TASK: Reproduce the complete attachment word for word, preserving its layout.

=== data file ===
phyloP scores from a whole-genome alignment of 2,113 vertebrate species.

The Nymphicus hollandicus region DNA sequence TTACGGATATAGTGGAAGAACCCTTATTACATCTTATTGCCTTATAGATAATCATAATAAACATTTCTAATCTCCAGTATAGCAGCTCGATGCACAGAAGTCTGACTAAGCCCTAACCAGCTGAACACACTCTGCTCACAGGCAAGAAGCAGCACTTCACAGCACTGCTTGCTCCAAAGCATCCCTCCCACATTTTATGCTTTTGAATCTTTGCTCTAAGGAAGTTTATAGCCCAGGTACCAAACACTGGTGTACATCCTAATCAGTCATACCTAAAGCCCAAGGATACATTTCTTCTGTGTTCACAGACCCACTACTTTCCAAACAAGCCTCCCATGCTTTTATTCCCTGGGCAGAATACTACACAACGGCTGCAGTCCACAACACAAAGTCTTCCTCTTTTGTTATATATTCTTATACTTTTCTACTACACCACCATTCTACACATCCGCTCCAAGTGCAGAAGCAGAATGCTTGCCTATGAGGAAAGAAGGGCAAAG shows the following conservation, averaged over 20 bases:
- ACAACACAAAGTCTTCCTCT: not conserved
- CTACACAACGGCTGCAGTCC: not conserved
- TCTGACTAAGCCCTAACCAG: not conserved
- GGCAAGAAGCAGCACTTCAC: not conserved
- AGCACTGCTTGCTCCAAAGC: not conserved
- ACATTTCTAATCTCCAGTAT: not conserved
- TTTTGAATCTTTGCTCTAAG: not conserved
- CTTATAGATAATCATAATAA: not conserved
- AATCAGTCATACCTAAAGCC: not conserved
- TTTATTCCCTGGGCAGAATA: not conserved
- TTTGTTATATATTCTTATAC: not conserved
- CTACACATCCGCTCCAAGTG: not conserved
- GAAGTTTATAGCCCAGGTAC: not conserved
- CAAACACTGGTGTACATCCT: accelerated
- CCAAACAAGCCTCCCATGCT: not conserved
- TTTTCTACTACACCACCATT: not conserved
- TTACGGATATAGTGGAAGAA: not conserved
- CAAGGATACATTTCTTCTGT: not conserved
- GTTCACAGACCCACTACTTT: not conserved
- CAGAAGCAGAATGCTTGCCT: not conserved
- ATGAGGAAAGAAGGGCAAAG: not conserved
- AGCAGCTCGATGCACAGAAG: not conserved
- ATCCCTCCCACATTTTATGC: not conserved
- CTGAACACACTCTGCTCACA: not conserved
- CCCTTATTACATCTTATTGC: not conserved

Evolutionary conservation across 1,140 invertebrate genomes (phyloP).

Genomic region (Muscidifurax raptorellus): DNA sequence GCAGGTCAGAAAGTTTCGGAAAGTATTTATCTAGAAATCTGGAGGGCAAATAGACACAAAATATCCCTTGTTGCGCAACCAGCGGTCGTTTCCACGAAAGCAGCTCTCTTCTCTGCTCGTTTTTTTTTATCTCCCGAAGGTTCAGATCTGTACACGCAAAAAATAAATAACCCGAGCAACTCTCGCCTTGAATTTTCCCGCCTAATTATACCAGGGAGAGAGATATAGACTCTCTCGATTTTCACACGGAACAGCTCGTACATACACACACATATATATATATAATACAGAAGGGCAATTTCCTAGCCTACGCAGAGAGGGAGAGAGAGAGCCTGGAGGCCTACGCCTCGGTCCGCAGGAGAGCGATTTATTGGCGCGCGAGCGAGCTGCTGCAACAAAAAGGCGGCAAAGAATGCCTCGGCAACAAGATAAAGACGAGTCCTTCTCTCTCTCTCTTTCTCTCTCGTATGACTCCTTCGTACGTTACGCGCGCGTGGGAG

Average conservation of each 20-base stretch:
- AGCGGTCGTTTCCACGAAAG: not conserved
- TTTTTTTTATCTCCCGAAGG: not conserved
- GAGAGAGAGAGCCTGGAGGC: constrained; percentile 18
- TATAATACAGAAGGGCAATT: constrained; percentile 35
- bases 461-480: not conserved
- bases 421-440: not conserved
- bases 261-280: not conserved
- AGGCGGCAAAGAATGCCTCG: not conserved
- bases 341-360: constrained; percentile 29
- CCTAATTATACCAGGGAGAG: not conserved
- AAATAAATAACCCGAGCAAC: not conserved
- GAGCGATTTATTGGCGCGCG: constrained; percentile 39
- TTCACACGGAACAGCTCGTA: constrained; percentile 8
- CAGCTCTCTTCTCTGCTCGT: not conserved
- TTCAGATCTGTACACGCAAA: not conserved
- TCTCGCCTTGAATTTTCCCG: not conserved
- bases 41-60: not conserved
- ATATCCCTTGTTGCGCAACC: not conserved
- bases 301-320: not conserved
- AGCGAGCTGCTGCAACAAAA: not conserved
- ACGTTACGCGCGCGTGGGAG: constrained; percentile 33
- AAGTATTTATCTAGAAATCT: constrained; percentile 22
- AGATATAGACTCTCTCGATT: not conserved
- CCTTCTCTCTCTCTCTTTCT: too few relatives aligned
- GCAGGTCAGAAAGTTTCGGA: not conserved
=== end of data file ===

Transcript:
phyloP scores from a whole-genome alignment of 2,113 vertebrate species.

The Nymphicus hollandicus region DNA sequence TTACGGATATAGTGGAAGAACCCTTATTACATCTTATTGCCTTATAGATAATCATAATAAACATTTCTAATCTCCAGTATAGCAGCTCGATGCACAGAAGTCTGACTAAGCCCTAACCAGCTGAACACACTCTGCTCACAGGCAAGAAGCAGCACTTCACAGCACTGCTTGCTCCAAAGCATCCCTCCCACATTTTATGCTTTTGAATCTTTGCTCTAAGGAAGTTTATAGCCCAGGTACCAAACACTGGTGTACATCCTAATCAGTCATACCTAAAGCCCAAGGATACATTTCTTCTGTGTTCACAGACCCACTACTTTCCAAACAAGCCTCCCATGCTTTTATTCCCTGGGCAGAATACTACACAACGGCTGCAGTCCACAACACAAAGTCTTCCTCTTTTGTTATATATTCTTATACTTTTCTACTACACCACCATTCTACACATCCGCTCCAAGTGCAGAAGCAGAATGCTTGCCTATGAGGAAAGAAGGGCAAAG shows the following conservation, averaged over 20 bases:
- ACAACACAAAGTCTTCCTCT: not conserved
- CTACACAACGGCTGCAGTCC: not conserved
- TCTGACTAAGCCCTAACCAG: not conserved
- GGCAAGAAGCAGCACTTCAC: not conserved
- AGCACTGCTTGCTCCAAAGC: not conserved
- ACATTTCTAATCTCCAGTAT: not conserved
- TTTTGAATCTTTGCTCTAAG: not conserved
- CTTATAGATAATCATAATAA: not conserved
- AATCAGTCATACCTAAAGCC: not conserved
- TTTATTCCCTGGGCAGAATA: not conserved
- TTTGTTATATATTCTTATAC: not conserved
- CTACACATCCGCTCCAAGTG: not conserved
- GAAGTTTATAGCCCAGGTAC: not conserved
- CAAACACTGGTGTACATCCT: accelerated
- CCAAACAAGCCTCCCATGCT: not conserved
- TTTTCTACTACACCACCATT: not conserved
- TTACGGATATAGTGGAAGAA: not conserved
- CAAGGATACATTTCTTCTGT: not conserved
- GTTCACAGACCCACTACTTT: not conserved
- CAGAAGCAGAATGCTTGCCT: not conserved
- ATGAGGAAAGAAGGGCAAAG: not conserved
- AGCAGCTCGATGCACAGAAG: not conserved
- ATCCCTCCCACATTTTATGC: not conserved
- CTGAACACACTCTGCTCACA: not conserved
- CCCTTATTACATCTTATTGC: not conserved

Evolutionary conservation across 1,140 invertebrate genomes (phyloP).

Genomic region (Muscidifurax raptorellus): DNA sequence GCAGGTCAGAAAGTTTCGGAAAGTATTTATCTAGAAATCTGGAGGGCAAATAGACACAAAATATCCCTTGTTGCGCAACCAGCGGTCGTTTCCACGAAAGCAGCTCTCTTCTCTGCTCGTTTTTTTTTATCTCCCGAAGGTTCAGATCTGTACACGCAAAAAATAAATAACCCGAGCAACTCTCGCCTTGAATTTTCCCGCCTAATTATACCAGGGAGAGAGATATAGACTCTCTCGATTTTCACACGGAACAGCTCGTACATACACACACATATATATATATAATACAGAAGGGCAATTTCCTAGCCTACGCAGAGAGGGAGAGAGAGAGCCTGGAGGCCTACGCCTCGGTCCGCAGGAGAGCGATTTATTGGCGCGCGAGCGAGCTGCTGCAACAAAAAGGCGGCAAAGAATGCCTCGGCAACAAGATAAAGACGAGTCCTTCTCTCTCTCTCTTTCTCTCTCGTATGACTCCTTCGTACGTTACGCGCGCGTGGGAG

Average conservation of each 20-base stretch:
- AGCGGTCGTTTCCACGAAAG: not conserved
- TTTTTTTTATCTCCCGAAGG: not conserved
- GAGAGAGAGAGCCTGGAGGC: constrained; percentile 18
- TATAATACAGAAGGGCAATT: constrained; percentile 35
- bases 461-480: not conserved
- bases 421-440: not conserved
- bases 261-280: not conserved
- AGGCGGCAAAGAATGCCTCG: not conserved
- bases 341-360: constrained; percentile 29
- CCTAATTATACCAGGGAGAG: not conserved
- AAATAAATAACCCGAGCAAC: not conserved
- GAGCGATTTATTGGCGCGCG: constrained; percentile 39
- TTCACACGGAACAGCTCGTA: constrained; percentile 8
- CAGCTCTCTTCTCTGCTCGT: not conserved
- TTCAGATCTGTACACGCAAA: not conserved
- TCTCGCCTTGAATTTTCCCG: not conserved
- bases 41-60: not conserved
- ATATCCCTTGTTGCGCAACC: not conserved
- bases 301-320: not conserved
- AGCGAGCTGCTGCAACAAAA: not conserved
- ACGTTACGCGCGCGTGGGAG: constrained; percentile 33
- AAGTATTTATCTAGAAATCT: constrained; percentile 22
- AGATATAGACTCTCTCGATT: not conserved
- CCTTCTCTCTCTCTCTTTCT: too few relatives aligned
- GCAGGTCAGAAAGTTTCGGA: not conserved